Chopin's Piano Sonata in B Flat Minor Opus 35 - The early analyses - Leichtentritt and Reti



Example 6: Rhythmic link between the first subject of the first movement

and the main theme of the Funeral March[118]

Rhythmic link between first subject of first movement


Leichtentritt's view of Chopin's harmonic idiom is interesting in that he sees the extensive use of chromaticism (especially in the development section of the first movement) as an important precursor to the harmony of Wagner.[119] With reference to the development section itself, he interprets it as a free fantasy over the main subject and distinguishes it from the thematic developments of Beethoven. Leichtentritt also highlights Chopin's effective manner of modulation at the end of the Trio section of the second movement in bars 183-188 (see Example 7), pointing to a similar usage by Beethoven at the beginning of the third Leonora Overture.[120] He observes that the octaves between the two hands have the effect of a darkening of the harmonic meaning of single notes. These notes also function as a means of delaying the re-entry of the Scherzo's main theme in E flat minor, as well as obscuring the overall harmonic function of the link between the Trio and Scherzo. This state of limbo is abruptly ended by the emergence of the E Flat minor harmony that provides a sense of relief to the listener as the repeat of the familiar material of the Scherzo begins in bar 189. It can thus be seen that Leichtentritt's thorough examination of Chopin's choice of harmonies sheds new light on Schumann's objection (see page 84) that Chopin's use of arbitrary, wild chord writing and excessive dissonance renders the detection of musical goals more difficult. The difficulty in ascertaining these goals is precisely the effect Chopin wished to create, and should not be interpreted as a compositional weakness.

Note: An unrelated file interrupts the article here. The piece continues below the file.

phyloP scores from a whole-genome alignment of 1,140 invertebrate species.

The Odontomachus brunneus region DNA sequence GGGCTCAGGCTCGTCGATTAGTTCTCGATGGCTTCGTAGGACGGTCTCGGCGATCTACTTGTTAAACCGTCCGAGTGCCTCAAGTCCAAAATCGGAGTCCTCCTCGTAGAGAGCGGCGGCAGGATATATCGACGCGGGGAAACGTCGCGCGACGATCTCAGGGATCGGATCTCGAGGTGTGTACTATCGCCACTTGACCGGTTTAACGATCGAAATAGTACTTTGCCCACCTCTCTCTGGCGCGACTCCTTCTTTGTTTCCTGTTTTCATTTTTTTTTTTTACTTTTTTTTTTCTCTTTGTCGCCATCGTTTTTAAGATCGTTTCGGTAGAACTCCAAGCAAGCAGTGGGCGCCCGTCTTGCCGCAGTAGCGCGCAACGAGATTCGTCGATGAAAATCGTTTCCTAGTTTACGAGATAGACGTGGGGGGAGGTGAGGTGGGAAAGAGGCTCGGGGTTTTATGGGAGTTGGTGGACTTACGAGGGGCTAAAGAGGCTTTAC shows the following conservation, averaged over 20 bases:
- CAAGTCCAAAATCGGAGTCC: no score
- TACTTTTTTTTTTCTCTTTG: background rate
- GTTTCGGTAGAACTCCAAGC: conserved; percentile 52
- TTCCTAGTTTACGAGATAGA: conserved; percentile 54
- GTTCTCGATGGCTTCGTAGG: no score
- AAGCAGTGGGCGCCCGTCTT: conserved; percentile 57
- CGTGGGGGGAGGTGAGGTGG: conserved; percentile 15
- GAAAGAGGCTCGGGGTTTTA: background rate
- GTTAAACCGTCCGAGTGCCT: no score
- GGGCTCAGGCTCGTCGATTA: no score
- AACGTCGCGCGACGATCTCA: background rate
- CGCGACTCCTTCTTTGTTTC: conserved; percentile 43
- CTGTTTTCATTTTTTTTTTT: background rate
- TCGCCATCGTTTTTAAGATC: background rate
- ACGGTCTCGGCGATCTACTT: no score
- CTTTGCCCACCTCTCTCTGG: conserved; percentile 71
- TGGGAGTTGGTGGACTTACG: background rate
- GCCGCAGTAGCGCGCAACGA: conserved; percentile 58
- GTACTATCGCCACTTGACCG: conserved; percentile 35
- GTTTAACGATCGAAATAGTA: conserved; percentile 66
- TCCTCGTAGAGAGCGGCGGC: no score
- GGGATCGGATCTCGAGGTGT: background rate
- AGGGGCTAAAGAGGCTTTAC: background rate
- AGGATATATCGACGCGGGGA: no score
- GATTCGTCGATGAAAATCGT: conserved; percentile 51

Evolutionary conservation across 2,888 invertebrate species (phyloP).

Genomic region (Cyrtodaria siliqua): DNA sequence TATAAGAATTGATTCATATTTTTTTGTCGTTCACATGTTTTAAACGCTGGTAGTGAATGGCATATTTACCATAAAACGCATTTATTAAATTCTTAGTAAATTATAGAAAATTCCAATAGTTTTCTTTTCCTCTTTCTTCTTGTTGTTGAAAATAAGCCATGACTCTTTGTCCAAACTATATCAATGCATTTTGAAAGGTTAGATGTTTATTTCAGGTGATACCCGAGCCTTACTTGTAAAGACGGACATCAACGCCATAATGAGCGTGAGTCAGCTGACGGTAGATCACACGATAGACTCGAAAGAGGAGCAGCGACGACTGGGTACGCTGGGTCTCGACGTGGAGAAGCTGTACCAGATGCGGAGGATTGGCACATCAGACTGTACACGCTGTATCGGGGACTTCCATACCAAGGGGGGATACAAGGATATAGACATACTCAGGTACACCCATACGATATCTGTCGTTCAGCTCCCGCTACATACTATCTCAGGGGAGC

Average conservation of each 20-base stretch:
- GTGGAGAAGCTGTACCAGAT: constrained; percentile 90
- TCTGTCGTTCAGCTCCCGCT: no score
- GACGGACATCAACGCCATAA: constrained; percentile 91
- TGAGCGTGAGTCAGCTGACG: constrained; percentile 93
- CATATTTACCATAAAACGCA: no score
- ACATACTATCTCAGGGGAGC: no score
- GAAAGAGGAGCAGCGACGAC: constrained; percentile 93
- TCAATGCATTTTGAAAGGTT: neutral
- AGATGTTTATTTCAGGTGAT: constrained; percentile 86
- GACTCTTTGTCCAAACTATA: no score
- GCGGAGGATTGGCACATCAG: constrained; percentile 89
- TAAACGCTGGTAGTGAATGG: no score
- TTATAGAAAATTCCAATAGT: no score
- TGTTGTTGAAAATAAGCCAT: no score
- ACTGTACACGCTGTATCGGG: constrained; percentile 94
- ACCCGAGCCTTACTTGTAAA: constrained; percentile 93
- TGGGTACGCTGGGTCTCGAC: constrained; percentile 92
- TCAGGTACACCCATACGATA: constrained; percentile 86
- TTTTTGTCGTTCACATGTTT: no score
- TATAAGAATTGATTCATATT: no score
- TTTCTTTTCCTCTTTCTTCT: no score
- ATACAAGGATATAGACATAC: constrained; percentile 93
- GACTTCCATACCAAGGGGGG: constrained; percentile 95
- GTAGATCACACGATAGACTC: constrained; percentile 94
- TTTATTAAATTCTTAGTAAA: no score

[118] ibid., p. 228.

[119] ibid., p. 213.

[120] ibid., p. 224.


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